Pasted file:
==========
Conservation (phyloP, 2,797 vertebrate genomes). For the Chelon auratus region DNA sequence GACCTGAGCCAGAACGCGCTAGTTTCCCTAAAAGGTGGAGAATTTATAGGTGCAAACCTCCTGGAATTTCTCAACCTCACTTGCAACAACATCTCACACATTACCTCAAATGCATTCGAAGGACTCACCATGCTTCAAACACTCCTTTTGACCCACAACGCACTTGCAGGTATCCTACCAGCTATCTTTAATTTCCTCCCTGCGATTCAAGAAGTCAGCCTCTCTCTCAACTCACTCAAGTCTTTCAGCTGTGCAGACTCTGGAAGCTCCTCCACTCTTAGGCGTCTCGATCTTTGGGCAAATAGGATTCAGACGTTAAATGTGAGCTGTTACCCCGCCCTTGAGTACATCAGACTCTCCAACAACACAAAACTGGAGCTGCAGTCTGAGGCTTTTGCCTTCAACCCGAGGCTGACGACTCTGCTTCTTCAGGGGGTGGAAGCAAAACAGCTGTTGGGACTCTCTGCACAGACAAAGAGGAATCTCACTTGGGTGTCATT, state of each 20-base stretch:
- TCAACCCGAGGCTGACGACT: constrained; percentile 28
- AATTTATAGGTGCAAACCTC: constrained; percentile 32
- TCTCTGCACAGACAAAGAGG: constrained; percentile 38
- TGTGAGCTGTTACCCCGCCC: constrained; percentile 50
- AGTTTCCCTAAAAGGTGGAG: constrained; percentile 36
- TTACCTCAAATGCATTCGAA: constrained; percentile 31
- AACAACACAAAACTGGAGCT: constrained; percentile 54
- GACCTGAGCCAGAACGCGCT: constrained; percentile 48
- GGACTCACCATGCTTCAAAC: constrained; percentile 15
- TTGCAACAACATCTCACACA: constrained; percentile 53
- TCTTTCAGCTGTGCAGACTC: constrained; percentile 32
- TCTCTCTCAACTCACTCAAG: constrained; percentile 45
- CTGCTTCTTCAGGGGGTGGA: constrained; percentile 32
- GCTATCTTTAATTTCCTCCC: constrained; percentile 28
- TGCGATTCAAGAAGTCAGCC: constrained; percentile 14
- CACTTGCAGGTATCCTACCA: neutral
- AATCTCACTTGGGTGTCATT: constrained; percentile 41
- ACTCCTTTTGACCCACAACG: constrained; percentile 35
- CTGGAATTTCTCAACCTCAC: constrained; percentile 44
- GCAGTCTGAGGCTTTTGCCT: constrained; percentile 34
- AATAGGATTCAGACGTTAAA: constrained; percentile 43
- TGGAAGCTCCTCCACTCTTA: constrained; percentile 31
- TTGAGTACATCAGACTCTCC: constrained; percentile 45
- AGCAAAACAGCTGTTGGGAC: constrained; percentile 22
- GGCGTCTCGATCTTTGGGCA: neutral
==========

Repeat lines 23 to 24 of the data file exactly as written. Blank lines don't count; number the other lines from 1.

- TGGAAGCTCCTCCACTCTTA: constrained; percentile 31
- TTGAGTACATCAGACTCTCC: constrained; percentile 45